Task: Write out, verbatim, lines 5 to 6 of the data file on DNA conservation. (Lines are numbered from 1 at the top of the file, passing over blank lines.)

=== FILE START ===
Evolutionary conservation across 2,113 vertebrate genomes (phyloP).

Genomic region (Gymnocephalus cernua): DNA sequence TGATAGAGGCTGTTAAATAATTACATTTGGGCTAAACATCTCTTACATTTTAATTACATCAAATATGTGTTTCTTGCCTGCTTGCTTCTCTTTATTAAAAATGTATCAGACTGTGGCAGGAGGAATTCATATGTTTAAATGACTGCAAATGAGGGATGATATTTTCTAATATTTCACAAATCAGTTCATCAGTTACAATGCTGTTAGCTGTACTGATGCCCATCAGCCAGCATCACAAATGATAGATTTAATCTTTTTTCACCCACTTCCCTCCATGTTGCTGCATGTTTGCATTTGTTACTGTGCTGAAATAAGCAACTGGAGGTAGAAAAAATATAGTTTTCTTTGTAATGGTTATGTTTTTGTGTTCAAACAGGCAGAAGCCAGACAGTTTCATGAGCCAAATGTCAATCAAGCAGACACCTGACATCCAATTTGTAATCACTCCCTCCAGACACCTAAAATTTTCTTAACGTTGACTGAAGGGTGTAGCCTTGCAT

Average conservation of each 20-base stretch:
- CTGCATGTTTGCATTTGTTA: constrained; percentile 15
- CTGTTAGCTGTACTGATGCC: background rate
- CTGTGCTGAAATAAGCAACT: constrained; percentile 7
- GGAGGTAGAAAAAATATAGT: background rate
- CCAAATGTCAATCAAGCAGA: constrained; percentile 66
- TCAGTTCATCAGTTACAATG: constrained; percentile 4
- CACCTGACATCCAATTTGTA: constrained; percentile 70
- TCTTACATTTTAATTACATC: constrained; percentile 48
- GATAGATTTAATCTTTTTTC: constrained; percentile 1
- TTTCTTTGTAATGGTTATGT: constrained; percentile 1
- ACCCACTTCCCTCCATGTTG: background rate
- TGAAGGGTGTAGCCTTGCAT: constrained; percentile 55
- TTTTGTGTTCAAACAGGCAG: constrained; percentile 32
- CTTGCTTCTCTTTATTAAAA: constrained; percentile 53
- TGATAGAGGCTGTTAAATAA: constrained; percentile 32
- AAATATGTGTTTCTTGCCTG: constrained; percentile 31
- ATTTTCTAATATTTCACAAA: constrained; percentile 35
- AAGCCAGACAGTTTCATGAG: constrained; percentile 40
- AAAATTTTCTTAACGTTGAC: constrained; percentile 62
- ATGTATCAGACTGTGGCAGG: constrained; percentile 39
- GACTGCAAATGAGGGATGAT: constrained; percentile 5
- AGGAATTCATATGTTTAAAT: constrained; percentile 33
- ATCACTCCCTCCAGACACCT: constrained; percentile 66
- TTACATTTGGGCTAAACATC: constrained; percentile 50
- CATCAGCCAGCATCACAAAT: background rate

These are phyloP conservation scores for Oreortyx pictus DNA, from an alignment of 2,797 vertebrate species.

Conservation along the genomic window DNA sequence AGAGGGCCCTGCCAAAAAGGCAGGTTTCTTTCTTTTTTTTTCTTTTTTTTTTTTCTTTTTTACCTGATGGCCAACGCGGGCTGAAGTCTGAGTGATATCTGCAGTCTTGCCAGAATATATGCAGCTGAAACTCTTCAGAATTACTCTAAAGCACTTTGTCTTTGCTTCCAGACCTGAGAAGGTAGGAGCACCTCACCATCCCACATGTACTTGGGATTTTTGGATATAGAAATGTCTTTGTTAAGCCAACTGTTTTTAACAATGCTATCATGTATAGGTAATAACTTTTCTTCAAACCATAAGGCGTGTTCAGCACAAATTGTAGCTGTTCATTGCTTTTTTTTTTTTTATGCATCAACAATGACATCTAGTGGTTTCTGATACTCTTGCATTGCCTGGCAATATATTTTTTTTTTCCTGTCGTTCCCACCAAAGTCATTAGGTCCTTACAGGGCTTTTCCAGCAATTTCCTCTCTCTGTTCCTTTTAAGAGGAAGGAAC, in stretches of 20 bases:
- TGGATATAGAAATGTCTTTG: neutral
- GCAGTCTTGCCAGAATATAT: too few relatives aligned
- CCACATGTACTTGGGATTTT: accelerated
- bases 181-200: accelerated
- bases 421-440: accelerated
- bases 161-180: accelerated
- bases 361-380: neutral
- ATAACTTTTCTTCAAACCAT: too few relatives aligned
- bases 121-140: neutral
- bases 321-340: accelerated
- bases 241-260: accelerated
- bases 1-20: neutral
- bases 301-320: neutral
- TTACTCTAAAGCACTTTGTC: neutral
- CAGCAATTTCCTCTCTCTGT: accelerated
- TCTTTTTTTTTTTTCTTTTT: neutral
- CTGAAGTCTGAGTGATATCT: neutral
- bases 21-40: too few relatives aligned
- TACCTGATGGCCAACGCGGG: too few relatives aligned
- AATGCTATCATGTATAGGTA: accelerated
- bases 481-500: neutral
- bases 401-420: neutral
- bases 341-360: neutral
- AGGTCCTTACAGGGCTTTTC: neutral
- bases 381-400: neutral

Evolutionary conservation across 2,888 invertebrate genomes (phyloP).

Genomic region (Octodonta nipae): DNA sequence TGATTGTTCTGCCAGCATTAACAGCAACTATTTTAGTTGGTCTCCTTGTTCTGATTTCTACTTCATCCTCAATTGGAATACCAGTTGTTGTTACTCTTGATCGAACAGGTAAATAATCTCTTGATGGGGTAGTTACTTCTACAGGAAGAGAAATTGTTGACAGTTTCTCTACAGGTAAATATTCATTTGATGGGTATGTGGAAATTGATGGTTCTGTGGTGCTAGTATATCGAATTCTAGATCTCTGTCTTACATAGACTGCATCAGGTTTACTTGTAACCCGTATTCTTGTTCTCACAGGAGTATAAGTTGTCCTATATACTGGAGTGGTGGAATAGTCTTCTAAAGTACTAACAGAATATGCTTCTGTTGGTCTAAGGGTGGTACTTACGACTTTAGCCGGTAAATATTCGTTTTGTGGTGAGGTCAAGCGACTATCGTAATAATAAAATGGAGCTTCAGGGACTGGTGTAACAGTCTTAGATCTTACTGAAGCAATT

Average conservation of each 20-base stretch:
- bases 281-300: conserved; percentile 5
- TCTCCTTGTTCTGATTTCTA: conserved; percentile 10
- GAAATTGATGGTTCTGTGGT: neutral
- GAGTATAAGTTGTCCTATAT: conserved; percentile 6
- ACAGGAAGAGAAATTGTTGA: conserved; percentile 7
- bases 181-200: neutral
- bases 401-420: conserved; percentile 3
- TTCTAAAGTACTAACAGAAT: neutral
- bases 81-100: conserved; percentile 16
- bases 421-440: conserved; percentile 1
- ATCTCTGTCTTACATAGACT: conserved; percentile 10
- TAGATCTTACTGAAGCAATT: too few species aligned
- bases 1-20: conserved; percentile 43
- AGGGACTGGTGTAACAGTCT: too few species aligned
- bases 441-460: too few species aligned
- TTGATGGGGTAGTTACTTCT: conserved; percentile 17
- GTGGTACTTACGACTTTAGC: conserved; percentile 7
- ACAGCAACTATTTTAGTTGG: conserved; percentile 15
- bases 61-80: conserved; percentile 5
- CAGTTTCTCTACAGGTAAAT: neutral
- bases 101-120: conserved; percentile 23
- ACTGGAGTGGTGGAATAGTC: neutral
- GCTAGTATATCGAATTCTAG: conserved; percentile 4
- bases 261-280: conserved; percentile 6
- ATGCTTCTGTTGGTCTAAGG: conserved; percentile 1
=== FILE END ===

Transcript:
- CTGTTAGCTGTACTGATGCC: background rate
- CTGTGCTGAAATAAGCAACT: constrained; percentile 7